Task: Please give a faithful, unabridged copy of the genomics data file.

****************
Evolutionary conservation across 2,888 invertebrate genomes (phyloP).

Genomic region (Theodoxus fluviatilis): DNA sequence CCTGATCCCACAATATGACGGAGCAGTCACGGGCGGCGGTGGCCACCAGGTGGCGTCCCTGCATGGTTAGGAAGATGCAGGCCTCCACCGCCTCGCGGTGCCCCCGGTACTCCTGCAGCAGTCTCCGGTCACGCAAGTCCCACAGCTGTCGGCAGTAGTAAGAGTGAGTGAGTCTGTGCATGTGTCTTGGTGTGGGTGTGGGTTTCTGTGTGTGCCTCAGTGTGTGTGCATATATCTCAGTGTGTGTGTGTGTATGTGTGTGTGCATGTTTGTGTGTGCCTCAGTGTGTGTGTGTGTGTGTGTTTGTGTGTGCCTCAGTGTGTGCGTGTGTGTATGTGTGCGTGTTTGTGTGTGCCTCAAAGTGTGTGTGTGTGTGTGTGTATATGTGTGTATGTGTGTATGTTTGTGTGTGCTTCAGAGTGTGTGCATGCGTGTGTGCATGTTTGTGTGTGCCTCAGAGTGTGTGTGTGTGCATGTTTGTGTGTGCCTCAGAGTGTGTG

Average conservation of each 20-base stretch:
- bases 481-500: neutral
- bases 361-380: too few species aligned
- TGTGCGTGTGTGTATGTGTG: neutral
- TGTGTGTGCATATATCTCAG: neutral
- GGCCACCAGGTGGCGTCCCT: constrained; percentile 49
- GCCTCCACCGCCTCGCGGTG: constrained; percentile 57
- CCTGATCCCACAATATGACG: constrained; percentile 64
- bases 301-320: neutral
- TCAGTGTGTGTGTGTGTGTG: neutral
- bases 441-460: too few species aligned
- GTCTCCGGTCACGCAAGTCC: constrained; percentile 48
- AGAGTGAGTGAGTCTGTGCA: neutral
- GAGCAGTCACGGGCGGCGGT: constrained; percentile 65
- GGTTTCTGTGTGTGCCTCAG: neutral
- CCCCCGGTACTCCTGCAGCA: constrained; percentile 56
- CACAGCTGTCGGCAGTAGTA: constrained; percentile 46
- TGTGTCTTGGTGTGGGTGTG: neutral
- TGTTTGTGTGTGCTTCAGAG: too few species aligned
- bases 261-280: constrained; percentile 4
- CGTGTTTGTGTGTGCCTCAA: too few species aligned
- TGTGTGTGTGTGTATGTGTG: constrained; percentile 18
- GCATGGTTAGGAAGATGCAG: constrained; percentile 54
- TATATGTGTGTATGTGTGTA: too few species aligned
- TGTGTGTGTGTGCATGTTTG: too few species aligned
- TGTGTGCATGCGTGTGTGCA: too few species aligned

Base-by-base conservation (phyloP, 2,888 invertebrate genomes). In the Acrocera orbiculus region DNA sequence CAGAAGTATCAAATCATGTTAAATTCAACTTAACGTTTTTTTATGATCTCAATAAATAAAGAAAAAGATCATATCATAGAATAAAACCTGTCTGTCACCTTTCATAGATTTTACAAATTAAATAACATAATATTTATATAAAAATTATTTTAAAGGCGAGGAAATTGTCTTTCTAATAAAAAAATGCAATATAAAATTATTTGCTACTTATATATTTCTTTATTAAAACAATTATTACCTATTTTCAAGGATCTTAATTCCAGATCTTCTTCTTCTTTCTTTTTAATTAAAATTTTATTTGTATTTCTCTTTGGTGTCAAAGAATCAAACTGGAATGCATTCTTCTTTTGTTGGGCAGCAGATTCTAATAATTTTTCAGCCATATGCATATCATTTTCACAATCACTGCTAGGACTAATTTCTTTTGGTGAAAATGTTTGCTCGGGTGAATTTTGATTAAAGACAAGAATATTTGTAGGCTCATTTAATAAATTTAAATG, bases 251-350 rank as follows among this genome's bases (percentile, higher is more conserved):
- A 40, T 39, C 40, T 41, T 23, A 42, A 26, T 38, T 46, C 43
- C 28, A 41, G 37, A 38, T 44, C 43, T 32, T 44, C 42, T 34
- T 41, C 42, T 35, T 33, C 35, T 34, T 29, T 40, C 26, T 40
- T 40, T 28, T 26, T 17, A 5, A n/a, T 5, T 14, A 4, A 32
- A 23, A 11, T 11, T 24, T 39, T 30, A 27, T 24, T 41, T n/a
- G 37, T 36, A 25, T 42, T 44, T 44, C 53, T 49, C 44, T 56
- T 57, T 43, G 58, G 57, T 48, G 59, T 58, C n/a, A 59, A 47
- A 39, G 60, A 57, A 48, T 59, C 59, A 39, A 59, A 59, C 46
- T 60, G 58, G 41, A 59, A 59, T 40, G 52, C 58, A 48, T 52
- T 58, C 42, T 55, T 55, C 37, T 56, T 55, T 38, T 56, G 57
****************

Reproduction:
Evolutionary conservation across 2,888 invertebrate genomes (phyloP).

Genomic region (Theodoxus fluviatilis): DNA sequence CCTGATCCCACAATATGACGGAGCAGTCACGGGCGGCGGTGGCCACCAGGTGGCGTCCCTGCATGGTTAGGAAGATGCAGGCCTCCACCGCCTCGCGGTGCCCCCGGTACTCCTGCAGCAGTCTCCGGTCACGCAAGTCCCACAGCTGTCGGCAGTAGTAAGAGTGAGTGAGTCTGTGCATGTGTCTTGGTGTGGGTGTGGGTTTCTGTGTGTGCCTCAGTGTGTGTGCATATATCTCAGTGTGTGTGTGTGTATGTGTGTGTGCATGTTTGTGTGTGCCTCAGTGTGTGTGTGTGTGTGTGTTTGTGTGTGCCTCAGTGTGTGCGTGTGTGTATGTGTGCGTGTTTGTGTGTGCCTCAAAGTGTGTGTGTGTGTGTGTGTATATGTGTGTATGTGTGTATGTTTGTGTGTGCTTCAGAGTGTGTGCATGCGTGTGTGCATGTTTGTGTGTGCCTCAGAGTGTGTGTGTGTGCATGTTTGTGTGTGCCTCAGAGTGTGTG

Average conservation of each 20-base stretch:
- bases 481-500: neutral
- bases 361-380: too few species aligned
- TGTGCGTGTGTGTATGTGTG: neutral
- TGTGTGTGCATATATCTCAG: neutral
- GGCCACCAGGTGGCGTCCCT: constrained; percentile 49
- GCCTCCACCGCCTCGCGGTG: constrained; percentile 57
- CCTGATCCCACAATATGACG: constrained; percentile 64
- bases 301-320: neutral
- TCAGTGTGTGTGTGTGTGTG: neutral
- bases 441-460: too few species aligned
- GTCTCCGGTCACGCAAGTCC: constrained; percentile 48
- AGAGTGAGTGAGTCTGTGCA: neutral
- GAGCAGTCACGGGCGGCGGT: constrained; percentile 65
- GGTTTCTGTGTGTGCCTCAG: neutral
- CCCCCGGTACTCCTGCAGCA: constrained; percentile 56
- CACAGCTGTCGGCAGTAGTA: constrained; percentile 46
- TGTGTCTTGGTGTGGGTGTG: neutral
- TGTTTGTGTGTGCTTCAGAG: too few species aligned
- bases 261-280: constrained; percentile 4
- CGTGTTTGTGTGTGCCTCAA: too few species aligned
- TGTGTGTGTGTGTATGTGTG: constrained; percentile 18
- GCATGGTTAGGAAGATGCAG: constrained; percentile 54
- TATATGTGTGTATGTGTGTA: too few species aligned
- TGTGTGTGTGTGCATGTTTG: too few species aligned
- TGTGTGCATGCGTGTGTGCA: too few species aligned

Base-by-base conservation (phyloP, 2,888 invertebrate genomes). In the Acrocera orbiculus region DNA sequence CAGAAGTATCAAATCATGTTAAATTCAACTTAACGTTTTTTTATGATCTCAATAAATAAAGAAAAAGATCATATCATAGAATAAAACCTGTCTGTCACCTTTCATAGATTTTACAAATTAAATAACATAATATTTATATAAAAATTATTTTAAAGGCGAGGAAATTGTCTTTCTAATAAAAAAATGCAATATAAAATTATTTGCTACTTATATATTTCTTTATTAAAACAATTATTACCTATTTTCAAGGATCTTAATTCCAGATCTTCTTCTTCTTTCTTTTTAATTAAAATTTTATTTGTATTTCTCTTTGGTGTCAAAGAATCAAACTGGAATGCATTCTTCTTTTGTTGGGCAGCAGATTCTAATAATTTTTCAGCCATATGCATATCATTTTCACAATCACTGCTAGGACTAATTTCTTTTGGTGAAAATGTTTGCTCGGGTGAATTTTGATTAAAGACAAGAATATTTGTAGGCTCATTTAATAAATTTAAATG, bases 251-350 rank as follows among this genome's bases (percentile, higher is more conserved):
- A 40, T 39, C 40, T 41, T 23, A 42, A 26, T 38, T 46, C 43
- C 28, A 41, G 37, A 38, T 44, C 43, T 32, T 44, C 42, T 34
- T 41, C 42, T 35, T 33, C 35, T 34, T 29, T 40, C 26, T 40
- T 40, T 28, T 26, T 17, A 5, A n/a, T 5, T 14, A 4, A 32
- A 23, A 11, T 11, T 24, T 39, T 30, A 27, T 24, T 41, T n/a
- G 37, T 36, A 25, T 42, T 44, T 44, C 53, T 49, C 44, T 56
- T 57, T 43, G 58, G 57, T 48, G 59, T 58, C n/a, A 59, A 47
- A 39, G 60, A 57, A 48, T 59, C 59, A 39, A 59, A 59, C 46
- T 60, G 58, G 41, A 59, A 59, T 40, G 52, C 58, A 48, T 52
- T 58, C 42, T 55, T 55, C 37, T 56, T 55, T 38, T 56, G 57